Still, they at least have their scripts OK’d by Dad, if not literally then by conditioning. Oh, to be a guy next weekend and hear the uncomfortable shifting in the seats that accompanies a Mark Driscoll appearance — either from embarrassment or unforeseen provocation of lust or dismay over bad theology. With any luck, it just might drown out the yammering of the Dangerous Women conference attendees as they discuss the “radicalness” of blindly accepting permanent, functional subordination to the chair-squeaking guys inside.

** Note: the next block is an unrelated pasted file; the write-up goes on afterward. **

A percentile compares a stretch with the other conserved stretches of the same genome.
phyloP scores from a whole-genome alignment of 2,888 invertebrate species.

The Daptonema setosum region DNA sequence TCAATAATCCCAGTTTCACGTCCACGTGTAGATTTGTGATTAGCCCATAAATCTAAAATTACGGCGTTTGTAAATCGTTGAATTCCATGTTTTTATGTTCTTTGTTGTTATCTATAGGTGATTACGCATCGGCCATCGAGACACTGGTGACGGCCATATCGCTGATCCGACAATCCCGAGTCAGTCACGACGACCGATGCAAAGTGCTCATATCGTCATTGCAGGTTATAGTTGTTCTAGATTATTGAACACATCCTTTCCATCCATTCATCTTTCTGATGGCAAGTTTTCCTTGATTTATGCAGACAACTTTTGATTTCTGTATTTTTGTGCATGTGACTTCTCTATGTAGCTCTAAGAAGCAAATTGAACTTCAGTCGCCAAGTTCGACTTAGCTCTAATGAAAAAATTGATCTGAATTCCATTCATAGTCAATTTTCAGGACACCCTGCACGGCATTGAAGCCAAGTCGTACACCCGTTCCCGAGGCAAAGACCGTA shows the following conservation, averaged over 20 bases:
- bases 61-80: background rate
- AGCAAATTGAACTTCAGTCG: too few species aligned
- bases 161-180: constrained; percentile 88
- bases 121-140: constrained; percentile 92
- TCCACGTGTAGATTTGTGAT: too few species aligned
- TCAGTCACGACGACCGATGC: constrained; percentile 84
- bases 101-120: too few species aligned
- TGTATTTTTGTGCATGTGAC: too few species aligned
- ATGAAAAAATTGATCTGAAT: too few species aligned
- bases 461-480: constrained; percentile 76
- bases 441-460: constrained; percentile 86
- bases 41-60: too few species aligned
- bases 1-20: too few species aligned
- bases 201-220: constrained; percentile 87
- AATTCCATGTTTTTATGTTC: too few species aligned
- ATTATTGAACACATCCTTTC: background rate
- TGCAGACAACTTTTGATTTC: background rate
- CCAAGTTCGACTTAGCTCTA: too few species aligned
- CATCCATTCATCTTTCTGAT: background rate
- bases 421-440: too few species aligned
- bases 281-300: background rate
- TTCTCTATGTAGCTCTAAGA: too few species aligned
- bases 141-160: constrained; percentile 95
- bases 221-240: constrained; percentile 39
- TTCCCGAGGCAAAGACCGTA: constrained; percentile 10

2 Responses to “Wilson, Describing Driscoll Better Than I Could”

  1. Unknown says:

    Will you be attending the conference? Would be interested in your take on the speakers and those in attendance first hand.


  2. Rob, surely you know that I can’t attend the Grace Agenda Conference. I’m a woman. And I can’t attend Dangerous Women because, alas and alack, I’m hardly anonymous and many of the attendees (attendettes?) know who I am. I’ll speak out against Mark Driscoll and his alliance with Wilson, but I won’t waste my money to attend a femme event that presumes I’d have nothing to learn from the big boys.